Paper prices keep rising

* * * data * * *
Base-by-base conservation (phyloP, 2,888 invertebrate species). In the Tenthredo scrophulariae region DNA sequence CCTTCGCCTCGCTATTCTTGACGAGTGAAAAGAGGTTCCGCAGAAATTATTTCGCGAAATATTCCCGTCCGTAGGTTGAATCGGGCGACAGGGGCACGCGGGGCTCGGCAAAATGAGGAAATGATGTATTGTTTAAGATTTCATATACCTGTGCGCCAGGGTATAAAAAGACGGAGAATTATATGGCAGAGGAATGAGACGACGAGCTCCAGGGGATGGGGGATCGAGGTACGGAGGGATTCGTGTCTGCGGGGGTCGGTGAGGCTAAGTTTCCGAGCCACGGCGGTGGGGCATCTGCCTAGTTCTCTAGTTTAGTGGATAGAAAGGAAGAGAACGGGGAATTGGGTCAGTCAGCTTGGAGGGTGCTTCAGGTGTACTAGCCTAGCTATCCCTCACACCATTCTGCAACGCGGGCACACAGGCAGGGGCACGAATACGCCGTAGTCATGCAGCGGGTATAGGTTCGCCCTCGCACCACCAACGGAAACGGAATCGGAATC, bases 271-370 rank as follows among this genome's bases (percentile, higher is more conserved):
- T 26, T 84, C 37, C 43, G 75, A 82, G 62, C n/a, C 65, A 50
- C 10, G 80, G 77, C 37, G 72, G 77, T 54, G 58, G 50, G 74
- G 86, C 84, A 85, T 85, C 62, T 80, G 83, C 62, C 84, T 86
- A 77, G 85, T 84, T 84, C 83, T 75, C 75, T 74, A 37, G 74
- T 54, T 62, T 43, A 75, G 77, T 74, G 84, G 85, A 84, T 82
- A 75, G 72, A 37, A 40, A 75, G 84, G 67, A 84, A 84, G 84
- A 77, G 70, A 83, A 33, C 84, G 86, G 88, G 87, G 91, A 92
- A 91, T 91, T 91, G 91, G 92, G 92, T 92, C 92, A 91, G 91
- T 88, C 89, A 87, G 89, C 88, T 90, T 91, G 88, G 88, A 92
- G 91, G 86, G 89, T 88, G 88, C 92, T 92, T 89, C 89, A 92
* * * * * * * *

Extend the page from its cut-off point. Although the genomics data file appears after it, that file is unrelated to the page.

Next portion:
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Since early last year, paper prices have continued to increase as paper mills, like the rest of North American businesses, cope with rising costs across the board—and there appears to be no end in sight to this trend. Keith Hammerback, director of manufacturing services at Advanstar Communications, said his company's paper costs will by year's end have gone up 25% compared with the end of 2007. He's predicting a 20% increase next year. Rich Zweiback, executive director of manufacturing at Lebhar-Friedman Inc., said paper prices have probably gone up 30% to 35% in the past 12 months, and he expects more of the same over the next 12 months. That's equal to a $2 to $3 increase per hundredweight per quarter, he said. In response to the price hikes, publishers are slimming their titles even further and pushing online initiatives. Some are shuttering titles altogether due to the increase in paper prices as well as the rise in oil prices, which has had a big impact on printing and distribution costs. For years, publishers have been battling incremental cost increases in distribution, paper and printing. Now they are dealing with a growing flood of price hikes that seemingly can't be stopped. “There is a sobering day of reckoning coming shortly for paper mills when they begin to accurately assess the effect that the last five price increases have had on the product,” said Gerry Chisholm, VP-sales at paper broker Gould Paper Co. “The demand for our product has been hugely eroded, and that isn't going to come back.” Chisholm pointed out that even with all the increases of the past five quarters, some mills are still closing down machines. “The profitability just isn't there,” he said, “and I don't know when it will be.” “Demand has been cut significantly,” said Mike Bennett, a sales executive with paper broker Bulkley Dunton Publishing Group, who estimated the decline might be as high as 20%. Bennett said that while publishers will attempt to push more readers online, “on both the catalog and magazine sides of things, when the print product comes out, there is suddenly demand and movement from the consumer. So print isn't going to go totally away. It's a key business driver for them.” Bennett said that one upshot of the rise in paper prices could be fewer magazine launches. Michael Cohen, director of manufacturing and distribution purchasing at Reed Business Information, said these are among the most difficult times he's seen in his nearly three decades in the business. “Continued quarterly increases will result in additional product changes designed to offset the additional costs,” Cohen said. “The only way for us to reduce the impact of these price increases is to reduce our consumption of paper. I'm afraid marginal titles will be forced to cease their print publications.” Bennett said one plus in the poor economy for North American paper producers is that their European counterparts aren't going to try and make inroads in the market while the exchange rate is so poor. Meanwhile, Asian producers, which have been picking up more business in the North American marketplace, won't spend too much money trying to generate more sales because shipping prices from Asia are currently so high, he added. Robert Brai, production director at Northstar Travel Media, said he is hopeful that relief may be in sight. He said that while paper mills should have leverage to impose price increases for the rest of this year, publishers and catalogers will respond by cutting consumption, thereby driving down prices. “Maybe we'll see some price relief at year's end or first quarter 2009,” he said.
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